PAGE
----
The origins of the fight against rabies: a journey between the history of neuroscience and university museum collections
Historical Article, 196 - 204Tag this article
Although rabies, or hydrophobia, is one of the so-called forgotten tropical diseases, it still kills thousands of people each year, especially children living in rural areas of Asia and Africa. This terrible disease was once a much-feared threat throughout Europe, whose terrifying symptoms were described in a vast body of literature that was based on both science and popular beliefs. One notable individual whose name is linked to the fight against this disease is Adelchi Negri, a brilliant but unfortunate pupil of Camillo Golgi. At the beginning of the 20th century, Negri observed peculiar formations in the brains of infected animals: known as Negri’s bodies, these formations became an important diagnostic tool used in anti-rabies institutes all over the world.*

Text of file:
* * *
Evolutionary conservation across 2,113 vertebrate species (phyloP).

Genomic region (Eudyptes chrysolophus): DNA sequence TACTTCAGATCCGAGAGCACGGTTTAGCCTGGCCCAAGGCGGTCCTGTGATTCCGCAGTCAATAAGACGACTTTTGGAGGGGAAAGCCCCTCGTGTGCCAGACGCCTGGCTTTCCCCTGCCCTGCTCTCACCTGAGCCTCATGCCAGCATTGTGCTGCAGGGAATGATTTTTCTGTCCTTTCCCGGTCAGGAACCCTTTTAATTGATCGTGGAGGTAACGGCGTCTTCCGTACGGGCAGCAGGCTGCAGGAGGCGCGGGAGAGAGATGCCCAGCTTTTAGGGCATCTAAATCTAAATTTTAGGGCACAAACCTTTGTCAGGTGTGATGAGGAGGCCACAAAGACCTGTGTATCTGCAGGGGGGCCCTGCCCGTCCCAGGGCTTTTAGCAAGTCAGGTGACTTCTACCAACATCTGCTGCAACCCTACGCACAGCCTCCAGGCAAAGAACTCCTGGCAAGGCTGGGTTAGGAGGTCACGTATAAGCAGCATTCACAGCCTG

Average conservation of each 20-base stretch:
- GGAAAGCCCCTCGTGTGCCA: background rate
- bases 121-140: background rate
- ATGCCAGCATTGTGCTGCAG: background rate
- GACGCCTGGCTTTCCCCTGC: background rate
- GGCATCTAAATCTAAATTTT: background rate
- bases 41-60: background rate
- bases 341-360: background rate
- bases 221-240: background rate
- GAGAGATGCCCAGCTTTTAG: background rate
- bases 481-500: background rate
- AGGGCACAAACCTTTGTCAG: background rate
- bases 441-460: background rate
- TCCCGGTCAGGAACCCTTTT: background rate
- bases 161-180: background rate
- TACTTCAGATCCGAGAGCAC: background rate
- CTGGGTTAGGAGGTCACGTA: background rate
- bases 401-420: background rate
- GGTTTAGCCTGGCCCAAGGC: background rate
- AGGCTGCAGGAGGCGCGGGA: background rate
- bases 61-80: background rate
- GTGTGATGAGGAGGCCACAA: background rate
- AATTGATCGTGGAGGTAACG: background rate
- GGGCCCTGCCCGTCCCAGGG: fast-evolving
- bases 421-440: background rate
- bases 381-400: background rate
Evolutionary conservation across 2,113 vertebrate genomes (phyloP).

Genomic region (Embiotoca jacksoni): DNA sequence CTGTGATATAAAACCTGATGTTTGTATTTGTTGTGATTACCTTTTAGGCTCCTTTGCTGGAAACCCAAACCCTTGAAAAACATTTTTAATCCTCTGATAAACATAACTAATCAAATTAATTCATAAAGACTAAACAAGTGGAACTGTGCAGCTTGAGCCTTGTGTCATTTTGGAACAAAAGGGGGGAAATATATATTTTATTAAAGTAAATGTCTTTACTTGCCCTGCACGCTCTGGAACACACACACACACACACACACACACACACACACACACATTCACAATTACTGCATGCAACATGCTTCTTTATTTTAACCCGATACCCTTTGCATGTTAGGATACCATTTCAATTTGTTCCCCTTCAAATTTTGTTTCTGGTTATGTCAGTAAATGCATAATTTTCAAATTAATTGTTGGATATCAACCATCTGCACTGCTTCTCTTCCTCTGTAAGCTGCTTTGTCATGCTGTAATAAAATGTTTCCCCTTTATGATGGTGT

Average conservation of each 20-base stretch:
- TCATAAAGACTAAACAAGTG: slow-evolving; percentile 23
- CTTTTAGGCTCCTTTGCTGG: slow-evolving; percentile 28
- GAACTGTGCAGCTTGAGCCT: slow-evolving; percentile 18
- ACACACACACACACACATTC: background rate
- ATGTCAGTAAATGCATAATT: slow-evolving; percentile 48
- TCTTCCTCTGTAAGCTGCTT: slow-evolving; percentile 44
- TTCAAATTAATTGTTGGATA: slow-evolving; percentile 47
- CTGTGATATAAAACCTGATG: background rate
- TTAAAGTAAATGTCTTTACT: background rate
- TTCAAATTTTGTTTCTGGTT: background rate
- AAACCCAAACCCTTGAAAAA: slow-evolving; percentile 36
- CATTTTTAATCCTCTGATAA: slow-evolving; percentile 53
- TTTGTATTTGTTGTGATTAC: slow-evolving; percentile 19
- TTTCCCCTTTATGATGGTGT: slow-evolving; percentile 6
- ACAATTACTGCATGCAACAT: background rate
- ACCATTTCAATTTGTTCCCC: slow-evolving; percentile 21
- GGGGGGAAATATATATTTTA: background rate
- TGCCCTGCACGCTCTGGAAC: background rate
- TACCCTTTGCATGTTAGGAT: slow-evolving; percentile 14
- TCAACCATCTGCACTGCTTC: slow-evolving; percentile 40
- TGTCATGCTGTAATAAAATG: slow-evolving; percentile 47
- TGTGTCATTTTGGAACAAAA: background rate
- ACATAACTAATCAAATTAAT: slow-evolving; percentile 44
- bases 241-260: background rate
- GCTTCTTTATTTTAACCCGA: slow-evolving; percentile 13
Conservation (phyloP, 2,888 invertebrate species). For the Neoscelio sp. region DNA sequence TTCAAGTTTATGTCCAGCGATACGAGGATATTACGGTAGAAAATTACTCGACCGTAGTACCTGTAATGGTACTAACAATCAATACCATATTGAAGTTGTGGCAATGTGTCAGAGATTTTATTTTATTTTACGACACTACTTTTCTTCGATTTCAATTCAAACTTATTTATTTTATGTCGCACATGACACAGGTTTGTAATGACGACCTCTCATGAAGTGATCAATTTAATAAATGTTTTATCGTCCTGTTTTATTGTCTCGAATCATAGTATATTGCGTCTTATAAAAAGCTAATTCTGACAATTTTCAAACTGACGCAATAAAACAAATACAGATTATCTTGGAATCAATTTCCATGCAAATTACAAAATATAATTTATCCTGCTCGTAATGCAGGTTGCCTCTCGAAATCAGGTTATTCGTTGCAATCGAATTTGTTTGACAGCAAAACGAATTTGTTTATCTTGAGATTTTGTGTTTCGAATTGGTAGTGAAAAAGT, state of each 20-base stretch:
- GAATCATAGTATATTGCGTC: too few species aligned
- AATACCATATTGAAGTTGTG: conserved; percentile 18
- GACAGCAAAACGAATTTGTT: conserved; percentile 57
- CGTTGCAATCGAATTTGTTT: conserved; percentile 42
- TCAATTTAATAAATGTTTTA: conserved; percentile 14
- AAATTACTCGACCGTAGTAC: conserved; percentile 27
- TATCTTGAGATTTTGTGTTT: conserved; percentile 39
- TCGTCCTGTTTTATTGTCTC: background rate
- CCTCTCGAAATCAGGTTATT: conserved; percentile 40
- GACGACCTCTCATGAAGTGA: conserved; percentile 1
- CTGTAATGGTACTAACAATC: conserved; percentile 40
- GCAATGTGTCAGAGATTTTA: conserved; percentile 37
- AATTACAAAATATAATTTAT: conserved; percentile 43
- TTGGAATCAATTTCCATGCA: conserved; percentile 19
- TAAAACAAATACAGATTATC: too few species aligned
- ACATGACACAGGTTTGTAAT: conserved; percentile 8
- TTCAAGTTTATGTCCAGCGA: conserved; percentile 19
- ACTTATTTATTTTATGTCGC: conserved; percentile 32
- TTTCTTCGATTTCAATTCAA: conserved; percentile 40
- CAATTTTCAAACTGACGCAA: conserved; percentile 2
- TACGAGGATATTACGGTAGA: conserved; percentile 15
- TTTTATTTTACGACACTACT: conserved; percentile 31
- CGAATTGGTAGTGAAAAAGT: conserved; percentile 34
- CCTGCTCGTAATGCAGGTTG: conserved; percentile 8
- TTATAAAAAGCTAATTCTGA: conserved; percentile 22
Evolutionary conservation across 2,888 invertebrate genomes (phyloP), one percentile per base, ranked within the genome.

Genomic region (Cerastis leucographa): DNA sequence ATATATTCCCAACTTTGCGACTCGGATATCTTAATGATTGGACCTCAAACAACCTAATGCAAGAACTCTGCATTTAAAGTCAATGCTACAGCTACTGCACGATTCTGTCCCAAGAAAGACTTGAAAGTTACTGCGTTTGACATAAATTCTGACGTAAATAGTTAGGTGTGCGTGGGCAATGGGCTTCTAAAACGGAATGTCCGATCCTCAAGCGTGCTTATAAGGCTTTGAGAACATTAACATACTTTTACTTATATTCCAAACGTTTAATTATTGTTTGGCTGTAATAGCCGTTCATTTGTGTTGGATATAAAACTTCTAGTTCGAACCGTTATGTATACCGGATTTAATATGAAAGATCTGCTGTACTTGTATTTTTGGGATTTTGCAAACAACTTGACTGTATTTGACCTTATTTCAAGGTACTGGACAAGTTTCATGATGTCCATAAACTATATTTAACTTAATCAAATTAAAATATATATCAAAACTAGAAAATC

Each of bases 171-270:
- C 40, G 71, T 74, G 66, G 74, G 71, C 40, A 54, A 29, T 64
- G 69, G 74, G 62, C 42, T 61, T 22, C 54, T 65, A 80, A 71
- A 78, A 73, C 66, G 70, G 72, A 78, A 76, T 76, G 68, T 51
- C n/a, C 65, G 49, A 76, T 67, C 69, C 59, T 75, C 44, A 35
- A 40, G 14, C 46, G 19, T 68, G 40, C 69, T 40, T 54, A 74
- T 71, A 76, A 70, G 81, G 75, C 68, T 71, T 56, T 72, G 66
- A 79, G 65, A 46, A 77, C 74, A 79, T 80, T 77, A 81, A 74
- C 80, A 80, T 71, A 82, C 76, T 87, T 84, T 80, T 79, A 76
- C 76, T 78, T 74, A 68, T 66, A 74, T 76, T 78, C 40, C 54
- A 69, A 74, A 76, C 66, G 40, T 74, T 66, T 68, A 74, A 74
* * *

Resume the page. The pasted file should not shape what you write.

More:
KEY WORDS: hydrophobia, Negri bodies, Pavia University, rabies.